THE RELATIONSHIP BETWEEN THE MICROPROCESSOR AND THE VICA13 = "BLOCK 4" 14 line address bus a 13 lower address line ____________________________________________________ | > | | __________________________________________ | __|____|__ __|____|__ | | $9000 |__________| | | $9001 |__________| | | . | . | | | . | . | 6502A | | . | . | VIC chip | | . | . | | | . |__________| | | $900E |__________| |__________| $900F |__________| | |_____________________________________________| | | < > | |___________________________________________________| 8 line data bus The above diagram shows the relationship between the microprocessor and the VIC as being the normal one of 'microprocessor and memory linked by address and data buses' but this applies only in system phase-2 time. The timing signals in the VIC 20 are somewhat complicated but they can be explained in quite simple terms. The master clokc generates a two phase output at 1.1082 Mhs. The signals are then used as the 'external time base' for the VIC so that the actions that take place on the VIC can be timed correctly. The VIC in turn reproduces the two phase timing signal on one of its output lines which is then used as the 'external time base' for the 6502A microprocessor. However the final stage has not as yet been reached as the 6502A microprocessor in its turn reproduces the timing signals on one of its output lines so that the timing signals can be used as 'chip select' lines for the RAM chips and I/O chips, but of course not the VIC. Overall, in system phase-2 time the 6502A microprocessor is in communication with its memory, whilst in system phase-1 time, it is the VIC that is linked with the memory. The following memory can be addressed by the VIC chip: -Video RAM -Colour RAM -Character RAM/ROM The 14 line address line can address 16K of memory. The VIC chip uses different addresses to the rest of the computer. The table below illustrates the differing addresses for the memory blocks the VIC chip can access: VIC chip addresses Ordinary addresses memory 0 32768 Unreversed Character ROM 1024 33792 Reversed Character ROM 2048 34816 Unreversed upper/lower case ROM 3072 35840 Reversed upper/lower case ROM 4096 36864 VIC and VIA chips 5120 37888 Colour memory 6144 38912 Reserved for expansion 7168 39936 Reserved for expansion 8192 0 System memory 9216 1024 Reserved for expansion 12288 4096 Program 15360 7168 Screen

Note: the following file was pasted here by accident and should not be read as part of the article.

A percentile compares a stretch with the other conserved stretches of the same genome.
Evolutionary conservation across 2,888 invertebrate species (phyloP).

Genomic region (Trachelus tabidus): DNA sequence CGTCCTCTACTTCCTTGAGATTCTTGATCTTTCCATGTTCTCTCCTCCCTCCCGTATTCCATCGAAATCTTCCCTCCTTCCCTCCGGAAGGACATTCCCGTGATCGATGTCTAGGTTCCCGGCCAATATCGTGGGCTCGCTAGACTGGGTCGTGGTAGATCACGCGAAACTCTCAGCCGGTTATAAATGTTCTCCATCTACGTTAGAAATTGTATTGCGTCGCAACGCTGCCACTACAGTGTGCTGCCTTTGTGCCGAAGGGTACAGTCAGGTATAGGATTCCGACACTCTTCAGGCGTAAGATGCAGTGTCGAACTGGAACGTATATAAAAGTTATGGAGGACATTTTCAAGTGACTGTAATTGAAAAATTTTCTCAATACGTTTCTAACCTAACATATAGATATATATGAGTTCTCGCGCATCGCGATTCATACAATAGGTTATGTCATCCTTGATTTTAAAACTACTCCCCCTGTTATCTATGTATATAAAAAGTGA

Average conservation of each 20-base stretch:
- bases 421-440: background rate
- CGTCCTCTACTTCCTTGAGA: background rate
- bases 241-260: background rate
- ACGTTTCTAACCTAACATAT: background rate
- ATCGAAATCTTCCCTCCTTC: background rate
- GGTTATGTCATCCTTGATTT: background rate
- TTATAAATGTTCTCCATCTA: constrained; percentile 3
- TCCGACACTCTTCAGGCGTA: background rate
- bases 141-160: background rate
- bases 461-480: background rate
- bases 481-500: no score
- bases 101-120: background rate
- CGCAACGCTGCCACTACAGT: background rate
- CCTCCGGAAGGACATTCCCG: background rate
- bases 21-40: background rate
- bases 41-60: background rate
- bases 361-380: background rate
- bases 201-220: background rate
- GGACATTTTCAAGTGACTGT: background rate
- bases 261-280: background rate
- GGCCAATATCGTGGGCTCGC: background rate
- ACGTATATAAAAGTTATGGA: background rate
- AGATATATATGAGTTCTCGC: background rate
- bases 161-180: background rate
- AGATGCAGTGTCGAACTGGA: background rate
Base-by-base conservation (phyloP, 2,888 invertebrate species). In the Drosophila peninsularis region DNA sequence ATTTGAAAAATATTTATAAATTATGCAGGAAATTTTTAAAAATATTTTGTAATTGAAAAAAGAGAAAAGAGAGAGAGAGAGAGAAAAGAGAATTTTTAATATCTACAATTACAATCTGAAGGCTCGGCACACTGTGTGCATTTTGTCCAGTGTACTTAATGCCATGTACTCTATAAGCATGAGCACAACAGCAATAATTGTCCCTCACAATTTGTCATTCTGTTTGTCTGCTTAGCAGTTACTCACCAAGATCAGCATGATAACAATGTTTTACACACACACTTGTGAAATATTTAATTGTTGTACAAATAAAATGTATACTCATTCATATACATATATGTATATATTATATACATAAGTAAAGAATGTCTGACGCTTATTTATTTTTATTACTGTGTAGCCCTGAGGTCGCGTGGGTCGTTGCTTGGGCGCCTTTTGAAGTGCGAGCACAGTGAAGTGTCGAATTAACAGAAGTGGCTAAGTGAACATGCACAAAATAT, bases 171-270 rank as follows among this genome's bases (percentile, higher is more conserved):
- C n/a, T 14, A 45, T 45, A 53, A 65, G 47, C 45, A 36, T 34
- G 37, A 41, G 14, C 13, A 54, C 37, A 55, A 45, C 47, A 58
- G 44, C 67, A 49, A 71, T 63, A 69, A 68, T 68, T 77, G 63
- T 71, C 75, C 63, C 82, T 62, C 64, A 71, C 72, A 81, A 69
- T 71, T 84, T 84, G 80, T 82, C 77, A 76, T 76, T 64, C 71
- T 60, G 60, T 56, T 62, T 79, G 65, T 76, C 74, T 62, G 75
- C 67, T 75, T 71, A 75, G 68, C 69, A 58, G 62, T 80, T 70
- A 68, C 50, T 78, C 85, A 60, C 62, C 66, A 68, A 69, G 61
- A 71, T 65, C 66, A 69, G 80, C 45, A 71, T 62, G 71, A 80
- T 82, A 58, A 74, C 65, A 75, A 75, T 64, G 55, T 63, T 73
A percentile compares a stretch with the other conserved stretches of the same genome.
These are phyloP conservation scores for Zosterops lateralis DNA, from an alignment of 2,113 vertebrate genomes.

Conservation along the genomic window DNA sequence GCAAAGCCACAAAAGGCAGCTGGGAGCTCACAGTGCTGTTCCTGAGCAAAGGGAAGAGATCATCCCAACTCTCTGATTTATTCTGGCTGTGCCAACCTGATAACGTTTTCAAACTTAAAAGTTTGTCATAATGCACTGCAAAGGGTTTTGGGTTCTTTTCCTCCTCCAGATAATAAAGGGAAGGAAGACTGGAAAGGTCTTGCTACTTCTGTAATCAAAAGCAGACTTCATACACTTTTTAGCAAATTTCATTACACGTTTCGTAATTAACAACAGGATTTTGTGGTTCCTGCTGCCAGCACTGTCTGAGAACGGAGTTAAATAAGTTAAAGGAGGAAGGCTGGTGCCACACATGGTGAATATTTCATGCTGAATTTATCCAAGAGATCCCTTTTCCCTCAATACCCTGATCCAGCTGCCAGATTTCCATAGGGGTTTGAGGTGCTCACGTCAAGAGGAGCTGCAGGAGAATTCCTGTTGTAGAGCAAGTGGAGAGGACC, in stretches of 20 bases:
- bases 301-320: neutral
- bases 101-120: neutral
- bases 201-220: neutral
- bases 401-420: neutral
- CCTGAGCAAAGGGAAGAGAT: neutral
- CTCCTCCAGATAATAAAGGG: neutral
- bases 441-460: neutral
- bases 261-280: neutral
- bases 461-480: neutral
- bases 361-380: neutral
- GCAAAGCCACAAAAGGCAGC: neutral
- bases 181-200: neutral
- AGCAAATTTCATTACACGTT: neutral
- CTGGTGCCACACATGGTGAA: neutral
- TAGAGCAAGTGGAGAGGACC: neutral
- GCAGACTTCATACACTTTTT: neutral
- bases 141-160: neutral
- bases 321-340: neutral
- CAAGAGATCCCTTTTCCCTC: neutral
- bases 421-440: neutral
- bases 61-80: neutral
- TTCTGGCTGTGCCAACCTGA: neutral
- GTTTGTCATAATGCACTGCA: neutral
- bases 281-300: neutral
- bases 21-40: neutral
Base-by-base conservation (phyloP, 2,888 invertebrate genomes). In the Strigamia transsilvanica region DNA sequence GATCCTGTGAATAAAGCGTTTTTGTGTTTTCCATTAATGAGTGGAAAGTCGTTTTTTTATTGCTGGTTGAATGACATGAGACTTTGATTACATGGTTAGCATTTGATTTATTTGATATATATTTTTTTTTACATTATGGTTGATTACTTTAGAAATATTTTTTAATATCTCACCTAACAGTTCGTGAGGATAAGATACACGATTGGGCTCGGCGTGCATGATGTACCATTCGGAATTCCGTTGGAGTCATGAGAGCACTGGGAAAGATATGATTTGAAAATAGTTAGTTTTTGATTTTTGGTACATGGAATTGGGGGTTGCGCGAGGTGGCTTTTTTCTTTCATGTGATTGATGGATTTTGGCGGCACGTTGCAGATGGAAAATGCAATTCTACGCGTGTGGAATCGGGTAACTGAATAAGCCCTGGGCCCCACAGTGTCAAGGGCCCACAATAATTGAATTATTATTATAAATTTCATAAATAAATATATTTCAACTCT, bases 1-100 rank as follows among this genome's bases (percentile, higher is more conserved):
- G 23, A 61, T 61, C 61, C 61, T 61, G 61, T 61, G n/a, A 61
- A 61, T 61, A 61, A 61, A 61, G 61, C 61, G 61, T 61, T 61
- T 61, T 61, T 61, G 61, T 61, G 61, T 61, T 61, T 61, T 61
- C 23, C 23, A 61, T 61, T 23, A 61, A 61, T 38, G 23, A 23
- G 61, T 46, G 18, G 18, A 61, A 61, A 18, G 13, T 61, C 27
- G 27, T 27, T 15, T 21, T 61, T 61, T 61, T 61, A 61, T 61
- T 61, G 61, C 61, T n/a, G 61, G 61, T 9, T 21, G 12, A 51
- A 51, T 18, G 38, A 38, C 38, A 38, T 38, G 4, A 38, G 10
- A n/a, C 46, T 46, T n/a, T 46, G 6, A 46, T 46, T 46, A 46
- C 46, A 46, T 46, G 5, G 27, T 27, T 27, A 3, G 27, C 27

The VIC 20 system uses a display of 22 characters per line and has 23 lines. Therefore the video RAM has to be 506 locations in size. In practice with 512 locations allocated there are always siz locations that are unused. The system variable $0288, decimal 648, is used by the operation system to hold the high byte of the current base address of the video RAM and in an unexpanded VIC 20 the value in this location is 30 which corresponds to the base address of $1E00. Interesting effects can be obtained by altering the value of this location.